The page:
Nina Di Cara

I'm a PhD student at the University of Bristol, who likes data science, social work and volunteering.

MQ Mental Health Science 2019

21 Mar 2019 » Blog

Writing this up a little late, but at the beginning of February I got to attend MQ’s Mental Health Science conference. It was a two-day conference with a huge range of speakers talking about all sorts of research related to mental health, and was my first conference!

This is a little run-down of the talks I went to and things that I found interesting to think about going forwards.

Loneliness Talks in this section were by Professor Pamela Qualter, Uni of Manchester and Dr Tim Matthews, KCL. There was some really interesting stuff about loneliness peaking in teen years through to early adulthood, then again in older age. Loneliness was defined as a perceived discrepancy between the relationships you want to have and the relationships you actually have, so is very subjective but influenced by societal norms. It also peaks at 30ish but not as much, possibly because young families often feel isolated?

The research presented explained loneliness to be a feeling similar to hunger in humans, in that it serves a purpose to make you want to connect with people. It leads to mental health problems when you feel it for an extended period of time. Humans are conditioned to feel loneliness because it is a useful evolutionary tool, and kept us safe by wanting to be in a pack. When we are not in a pack we feel lonely and our brain has heightened awareness of our own safety in case of predators etc, however this also makes it harder to sleep, and means when you are with other people you are more likely to think that people are being unkind to you because your brain is on high alert for threats. This can partly explain why some people find it hard to reintegrate socially after being isolated for a while.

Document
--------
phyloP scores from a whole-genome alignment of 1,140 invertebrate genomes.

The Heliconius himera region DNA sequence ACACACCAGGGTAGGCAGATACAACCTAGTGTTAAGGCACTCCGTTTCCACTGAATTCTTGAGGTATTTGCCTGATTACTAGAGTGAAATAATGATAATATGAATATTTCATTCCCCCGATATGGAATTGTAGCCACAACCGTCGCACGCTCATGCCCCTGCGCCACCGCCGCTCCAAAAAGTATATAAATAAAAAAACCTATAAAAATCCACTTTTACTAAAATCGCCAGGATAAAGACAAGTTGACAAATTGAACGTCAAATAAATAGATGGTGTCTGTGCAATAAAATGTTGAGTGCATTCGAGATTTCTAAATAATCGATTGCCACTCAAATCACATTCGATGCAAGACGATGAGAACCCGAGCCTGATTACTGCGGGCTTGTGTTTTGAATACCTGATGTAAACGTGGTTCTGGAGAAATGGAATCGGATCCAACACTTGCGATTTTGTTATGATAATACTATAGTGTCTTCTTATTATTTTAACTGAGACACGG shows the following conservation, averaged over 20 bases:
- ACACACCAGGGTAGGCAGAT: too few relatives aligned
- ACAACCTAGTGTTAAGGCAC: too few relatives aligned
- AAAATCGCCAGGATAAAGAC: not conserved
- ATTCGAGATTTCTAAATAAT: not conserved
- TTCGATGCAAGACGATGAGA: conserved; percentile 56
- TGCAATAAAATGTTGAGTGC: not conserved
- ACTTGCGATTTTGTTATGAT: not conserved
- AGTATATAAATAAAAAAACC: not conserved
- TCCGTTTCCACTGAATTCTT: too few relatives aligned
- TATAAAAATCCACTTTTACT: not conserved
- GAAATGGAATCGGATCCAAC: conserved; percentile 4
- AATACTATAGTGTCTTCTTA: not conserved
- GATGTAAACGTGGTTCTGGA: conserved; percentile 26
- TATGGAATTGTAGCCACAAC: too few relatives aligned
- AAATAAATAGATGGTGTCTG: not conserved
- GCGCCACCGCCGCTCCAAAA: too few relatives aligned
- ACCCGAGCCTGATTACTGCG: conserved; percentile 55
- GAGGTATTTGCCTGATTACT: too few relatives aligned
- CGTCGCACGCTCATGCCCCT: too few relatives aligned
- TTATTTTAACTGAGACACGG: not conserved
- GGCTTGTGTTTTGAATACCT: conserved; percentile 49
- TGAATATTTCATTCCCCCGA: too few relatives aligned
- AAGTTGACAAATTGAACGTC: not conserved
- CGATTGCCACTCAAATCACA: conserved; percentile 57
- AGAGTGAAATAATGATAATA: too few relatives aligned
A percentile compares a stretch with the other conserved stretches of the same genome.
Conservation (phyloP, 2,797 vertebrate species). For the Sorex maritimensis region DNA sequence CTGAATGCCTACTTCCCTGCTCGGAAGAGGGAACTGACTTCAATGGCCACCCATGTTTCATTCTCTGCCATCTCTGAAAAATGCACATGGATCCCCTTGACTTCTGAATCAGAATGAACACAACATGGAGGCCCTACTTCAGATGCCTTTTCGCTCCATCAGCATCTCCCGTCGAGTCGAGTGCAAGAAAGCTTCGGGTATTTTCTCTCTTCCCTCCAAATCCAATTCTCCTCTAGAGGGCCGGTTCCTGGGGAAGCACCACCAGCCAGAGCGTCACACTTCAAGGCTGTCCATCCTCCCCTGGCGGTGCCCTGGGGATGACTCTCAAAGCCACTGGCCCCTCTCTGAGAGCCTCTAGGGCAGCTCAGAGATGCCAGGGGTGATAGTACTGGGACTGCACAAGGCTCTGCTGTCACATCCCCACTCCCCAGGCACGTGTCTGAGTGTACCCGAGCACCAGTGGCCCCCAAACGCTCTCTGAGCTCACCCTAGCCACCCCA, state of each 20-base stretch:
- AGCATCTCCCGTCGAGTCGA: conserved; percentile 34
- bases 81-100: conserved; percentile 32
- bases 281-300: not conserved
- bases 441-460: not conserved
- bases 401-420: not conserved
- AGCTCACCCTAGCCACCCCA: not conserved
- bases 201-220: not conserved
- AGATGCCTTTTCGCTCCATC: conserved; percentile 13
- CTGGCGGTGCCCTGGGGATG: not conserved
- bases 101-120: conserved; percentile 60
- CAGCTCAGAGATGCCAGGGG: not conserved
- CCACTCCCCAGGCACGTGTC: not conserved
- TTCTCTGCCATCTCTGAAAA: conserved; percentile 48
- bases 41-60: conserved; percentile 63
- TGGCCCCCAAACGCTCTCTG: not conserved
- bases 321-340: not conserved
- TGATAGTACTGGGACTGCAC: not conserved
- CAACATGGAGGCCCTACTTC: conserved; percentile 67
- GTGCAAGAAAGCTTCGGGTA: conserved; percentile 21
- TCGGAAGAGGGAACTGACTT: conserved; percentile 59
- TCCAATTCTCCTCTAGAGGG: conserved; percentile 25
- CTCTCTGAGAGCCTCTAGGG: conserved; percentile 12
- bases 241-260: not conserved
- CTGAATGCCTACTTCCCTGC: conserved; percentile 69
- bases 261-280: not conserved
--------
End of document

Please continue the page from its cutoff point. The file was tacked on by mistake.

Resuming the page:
Someone from Public Health England (Jude Stansfield) also did a talk about mental wellbeing and linked to the Foresight Report (which I had never seen before!) which has loads of interesting info and research summaries about mental health issues - theres a section about Looked After Children too, which is great as they often seem to be missed out as a key group in mental health research.

I especially loved this image from the report, as for me it fitted in so well with systemic social work practice and how we need to conceptualise mental health in context. alt-text